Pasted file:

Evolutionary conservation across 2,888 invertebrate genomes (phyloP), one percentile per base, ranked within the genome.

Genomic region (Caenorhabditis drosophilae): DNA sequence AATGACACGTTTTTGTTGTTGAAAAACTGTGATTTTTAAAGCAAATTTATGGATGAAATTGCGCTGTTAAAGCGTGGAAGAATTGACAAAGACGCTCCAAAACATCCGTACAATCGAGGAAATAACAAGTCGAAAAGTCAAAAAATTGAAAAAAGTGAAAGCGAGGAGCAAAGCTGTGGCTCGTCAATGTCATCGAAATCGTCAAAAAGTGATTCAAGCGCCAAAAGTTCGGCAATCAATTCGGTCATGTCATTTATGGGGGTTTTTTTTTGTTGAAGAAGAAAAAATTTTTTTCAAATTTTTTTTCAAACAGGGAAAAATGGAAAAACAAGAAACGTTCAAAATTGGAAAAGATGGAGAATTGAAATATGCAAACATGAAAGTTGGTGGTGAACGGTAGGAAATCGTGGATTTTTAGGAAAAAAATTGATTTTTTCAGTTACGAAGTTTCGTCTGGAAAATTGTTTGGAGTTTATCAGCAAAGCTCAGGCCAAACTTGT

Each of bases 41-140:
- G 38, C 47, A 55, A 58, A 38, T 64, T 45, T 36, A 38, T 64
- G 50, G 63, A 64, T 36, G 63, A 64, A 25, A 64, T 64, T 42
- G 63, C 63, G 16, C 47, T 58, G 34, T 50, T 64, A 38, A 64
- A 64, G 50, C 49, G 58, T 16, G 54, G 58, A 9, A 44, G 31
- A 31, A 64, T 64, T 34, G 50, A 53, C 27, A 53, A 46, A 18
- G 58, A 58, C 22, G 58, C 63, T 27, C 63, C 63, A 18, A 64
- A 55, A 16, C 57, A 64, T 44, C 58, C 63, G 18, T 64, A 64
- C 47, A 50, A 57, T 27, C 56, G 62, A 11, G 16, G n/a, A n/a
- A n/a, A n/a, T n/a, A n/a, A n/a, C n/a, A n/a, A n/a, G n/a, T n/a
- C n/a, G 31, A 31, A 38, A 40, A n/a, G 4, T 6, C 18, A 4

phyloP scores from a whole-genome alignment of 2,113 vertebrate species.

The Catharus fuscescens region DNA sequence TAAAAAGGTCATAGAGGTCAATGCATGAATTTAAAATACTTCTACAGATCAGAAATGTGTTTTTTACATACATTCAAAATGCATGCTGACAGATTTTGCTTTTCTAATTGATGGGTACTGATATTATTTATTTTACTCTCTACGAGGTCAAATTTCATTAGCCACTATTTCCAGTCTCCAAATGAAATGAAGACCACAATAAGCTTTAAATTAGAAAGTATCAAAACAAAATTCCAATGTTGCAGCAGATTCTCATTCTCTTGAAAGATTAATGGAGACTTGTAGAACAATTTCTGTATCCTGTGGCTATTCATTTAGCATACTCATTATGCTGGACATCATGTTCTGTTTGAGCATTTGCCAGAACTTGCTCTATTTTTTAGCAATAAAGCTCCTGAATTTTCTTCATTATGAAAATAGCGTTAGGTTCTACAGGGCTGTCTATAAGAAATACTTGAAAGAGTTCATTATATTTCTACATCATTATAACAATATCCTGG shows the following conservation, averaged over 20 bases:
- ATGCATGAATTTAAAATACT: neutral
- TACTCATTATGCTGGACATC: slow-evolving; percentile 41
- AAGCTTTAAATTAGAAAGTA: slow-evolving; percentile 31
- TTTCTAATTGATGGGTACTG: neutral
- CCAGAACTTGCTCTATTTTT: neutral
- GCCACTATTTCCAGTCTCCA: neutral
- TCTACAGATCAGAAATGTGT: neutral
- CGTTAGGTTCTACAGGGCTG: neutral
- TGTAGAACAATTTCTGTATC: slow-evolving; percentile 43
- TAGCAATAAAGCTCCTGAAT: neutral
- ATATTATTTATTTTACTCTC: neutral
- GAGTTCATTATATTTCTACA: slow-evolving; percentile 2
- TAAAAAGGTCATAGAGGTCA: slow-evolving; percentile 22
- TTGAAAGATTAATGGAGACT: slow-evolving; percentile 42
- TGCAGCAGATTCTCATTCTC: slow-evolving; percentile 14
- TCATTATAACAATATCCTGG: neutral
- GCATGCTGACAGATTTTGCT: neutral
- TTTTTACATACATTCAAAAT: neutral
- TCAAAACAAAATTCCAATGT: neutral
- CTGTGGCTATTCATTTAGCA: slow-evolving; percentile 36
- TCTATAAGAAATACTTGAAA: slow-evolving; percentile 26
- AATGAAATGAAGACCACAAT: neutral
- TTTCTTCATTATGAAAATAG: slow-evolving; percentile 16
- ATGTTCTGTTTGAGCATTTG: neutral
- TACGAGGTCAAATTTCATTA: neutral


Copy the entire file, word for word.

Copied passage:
Evolutionary conservation across 2,888 invertebrate genomes (phyloP), one percentile per base, ranked within the genome.

Genomic region (Caenorhabditis drosophilae): DNA sequence AATGACACGTTTTTGTTGTTGAAAAACTGTGATTTTTAAAGCAAATTTATGGATGAAATTGCGCTGTTAAAGCGTGGAAGAATTGACAAAGACGCTCCAAAACATCCGTACAATCGAGGAAATAACAAGTCGAAAAGTCAAAAAATTGAAAAAAGTGAAAGCGAGGAGCAAAGCTGTGGCTCGTCAATGTCATCGAAATCGTCAAAAAGTGATTCAAGCGCCAAAAGTTCGGCAATCAATTCGGTCATGTCATTTATGGGGGTTTTTTTTTGTTGAAGAAGAAAAAATTTTTTTCAAATTTTTTTTCAAACAGGGAAAAATGGAAAAACAAGAAACGTTCAAAATTGGAAAAGATGGAGAATTGAAATATGCAAACATGAAAGTTGGTGGTGAACGGTAGGAAATCGTGGATTTTTAGGAAAAAAATTGATTTTTTCAGTTACGAAGTTTCGTCTGGAAAATTGTTTGGAGTTTATCAGCAAAGCTCAGGCCAAACTTGT

Each of bases 41-140:
- G 38, C 47, A 55, A 58, A 38, T 64, T 45, T 36, A 38, T 64
- G 50, G 63, A 64, T 36, G 63, A 64, A 25, A 64, T 64, T 42
- G 63, C 63, G 16, C 47, T 58, G 34, T 50, T 64, A 38, A 64
- A 64, G 50, C 49, G 58, T 16, G 54, G 58, A 9, A 44, G 31
- A 31, A 64, T 64, T 34, G 50, A 53, C 27, A 53, A 46, A 18
- G 58, A 58, C 22, G 58, C 63, T 27, C 63, C 63, A 18, A 64
- A 55, A 16, C 57, A 64, T 44, C 58, C 63, G 18, T 64, A 64
- C 47, A 50, A 57, T 27, C 56, G 62, A 11, G 16, G n/a, A n/a
- A n/a, A n/a, T n/a, A n/a, A n/a, C n/a, A n/a, A n/a, G n/a, T n/a
- C n/a, G 31, A 31, A 38, A 40, A n/a, G 4, T 6, C 18, A 4

phyloP scores from a whole-genome alignment of 2,113 vertebrate species.

The Catharus fuscescens region DNA sequence TAAAAAGGTCATAGAGGTCAATGCATGAATTTAAAATACTTCTACAGATCAGAAATGTGTTTTTTACATACATTCAAAATGCATGCTGACAGATTTTGCTTTTCTAATTGATGGGTACTGATATTATTTATTTTACTCTCTACGAGGTCAAATTTCATTAGCCACTATTTCCAGTCTCCAAATGAAATGAAGACCACAATAAGCTTTAAATTAGAAAGTATCAAAACAAAATTCCAATGTTGCAGCAGATTCTCATTCTCTTGAAAGATTAATGGAGACTTGTAGAACAATTTCTGTATCCTGTGGCTATTCATTTAGCATACTCATTATGCTGGACATCATGTTCTGTTTGAGCATTTGCCAGAACTTGCTCTATTTTTTAGCAATAAAGCTCCTGAATTTTCTTCATTATGAAAATAGCGTTAGGTTCTACAGGGCTGTCTATAAGAAATACTTGAAAGAGTTCATTATATTTCTACATCATTATAACAATATCCTGG shows the following conservation, averaged over 20 bases:
- ATGCATGAATTTAAAATACT: neutral
- TACTCATTATGCTGGACATC: slow-evolving; percentile 41
- AAGCTTTAAATTAGAAAGTA: slow-evolving; percentile 31
- TTTCTAATTGATGGGTACTG: neutral
- CCAGAACTTGCTCTATTTTT: neutral
- GCCACTATTTCCAGTCTCCA: neutral
- TCTACAGATCAGAAATGTGT: neutral
- CGTTAGGTTCTACAGGGCTG: neutral
- TGTAGAACAATTTCTGTATC: slow-evolving; percentile 43
- TAGCAATAAAGCTCCTGAAT: neutral
- ATATTATTTATTTTACTCTC: neutral
- GAGTTCATTATATTTCTACA: slow-evolving; percentile 2
- TAAAAAGGTCATAGAGGTCA: slow-evolving; percentile 22
- TTGAAAGATTAATGGAGACT: slow-evolving; percentile 42
- TGCAGCAGATTCTCATTCTC: slow-evolving; percentile 14
- TCATTATAACAATATCCTGG: neutral
- GCATGCTGACAGATTTTGCT: neutral
- TTTTTACATACATTCAAAAT: neutral
- TCAAAACAAAATTCCAATGT: neutral
- CTGTGGCTATTCATTTAGCA: slow-evolving; percentile 36
- TCTATAAGAAATACTTGAAA: slow-evolving; percentile 26
- AATGAAATGAAGACCACAAT: neutral
- TTTCTTCATTATGAAAATAG: slow-evolving; percentile 16
- ATGTTCTGTTTGAGCATTTG: neutral
- TACGAGGTCAAATTTCATTA: neutral